The company works with the U.S. Department of Veterans Affairs and many nonprofit veterans organizations to get the iBOT to disabled veterans.

Last year, Mike Moran of Londonderry received his own iBOT as part of a donation from Veterans Count, a program of Easterseals. He served almost 20 years in the U.S. Air Force.

"It is another great tool for me, especially for the outdoors," Moran said. "I'm able to go to different parts of my yard and on terrain a regular wheelchair won't go through."

He's glad more will be able to experience the same level of freedom and independence.

"It is going to open the doors for a lot of people that they understand it is out there and insurance will pay for it," Moran said.

The iBOT's balance mode lifting him up to eye level is key.

"It is rewarding and a lot easier," he said. "It saves your neck throughout the day. You don't realize it's a barrier until you are put in that situation."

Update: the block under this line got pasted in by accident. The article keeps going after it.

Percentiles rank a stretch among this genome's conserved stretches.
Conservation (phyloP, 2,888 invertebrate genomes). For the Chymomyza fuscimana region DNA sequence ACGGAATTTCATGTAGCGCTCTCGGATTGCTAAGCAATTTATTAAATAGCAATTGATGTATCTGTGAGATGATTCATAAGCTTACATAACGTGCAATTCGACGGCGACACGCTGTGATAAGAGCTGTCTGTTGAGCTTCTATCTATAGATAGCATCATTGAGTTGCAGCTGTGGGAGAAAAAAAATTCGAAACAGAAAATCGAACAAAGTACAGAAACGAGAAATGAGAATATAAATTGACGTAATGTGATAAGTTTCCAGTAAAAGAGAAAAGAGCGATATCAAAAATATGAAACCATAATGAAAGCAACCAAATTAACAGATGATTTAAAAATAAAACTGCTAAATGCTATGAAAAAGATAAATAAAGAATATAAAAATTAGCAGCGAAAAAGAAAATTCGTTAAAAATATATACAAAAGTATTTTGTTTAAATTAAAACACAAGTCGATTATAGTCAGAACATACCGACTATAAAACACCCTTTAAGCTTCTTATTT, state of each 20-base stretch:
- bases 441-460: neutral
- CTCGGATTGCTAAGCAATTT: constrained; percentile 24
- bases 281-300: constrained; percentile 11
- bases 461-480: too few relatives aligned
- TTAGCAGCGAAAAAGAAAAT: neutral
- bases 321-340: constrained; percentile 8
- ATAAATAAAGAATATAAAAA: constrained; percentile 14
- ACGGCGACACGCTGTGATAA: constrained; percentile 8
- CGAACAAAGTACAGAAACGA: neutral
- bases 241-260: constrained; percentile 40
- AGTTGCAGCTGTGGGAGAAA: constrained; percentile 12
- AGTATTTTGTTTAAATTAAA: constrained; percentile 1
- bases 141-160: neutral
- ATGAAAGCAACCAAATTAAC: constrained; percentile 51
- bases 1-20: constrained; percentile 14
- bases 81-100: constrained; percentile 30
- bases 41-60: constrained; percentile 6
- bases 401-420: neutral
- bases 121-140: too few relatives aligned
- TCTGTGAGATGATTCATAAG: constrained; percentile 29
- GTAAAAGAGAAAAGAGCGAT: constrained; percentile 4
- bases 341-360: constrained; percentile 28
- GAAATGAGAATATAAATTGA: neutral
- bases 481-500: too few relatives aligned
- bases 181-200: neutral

Nonprofit support will continue to be needed to keep the device affordable for those who need it.

"Some people won't get coverage because the insurance company will just deny it," he said. "It is never going to cover 100%."

The money raised by nonprofits will now be able to assist more people.

Merrow said the company has been "growing nicely," but declined to reveal how many were produced in the past year. The company doubled production year-over-year without insurance claims.

The product has made its way to European countries, like Belgium, Germany and Netherlands.

"We are optimistic that it is going to be significant growth because (insurance payments) is going to make a substantial financial contribution to affordability," Merrow said.

Many consider the iBOT life-changing and Mobius continues to work on new developments, Merrow said.

The company now has 25 workers and is looking to hire more.

"We are very committed to Manchester and the local economy and making things in the United States," Merrow said.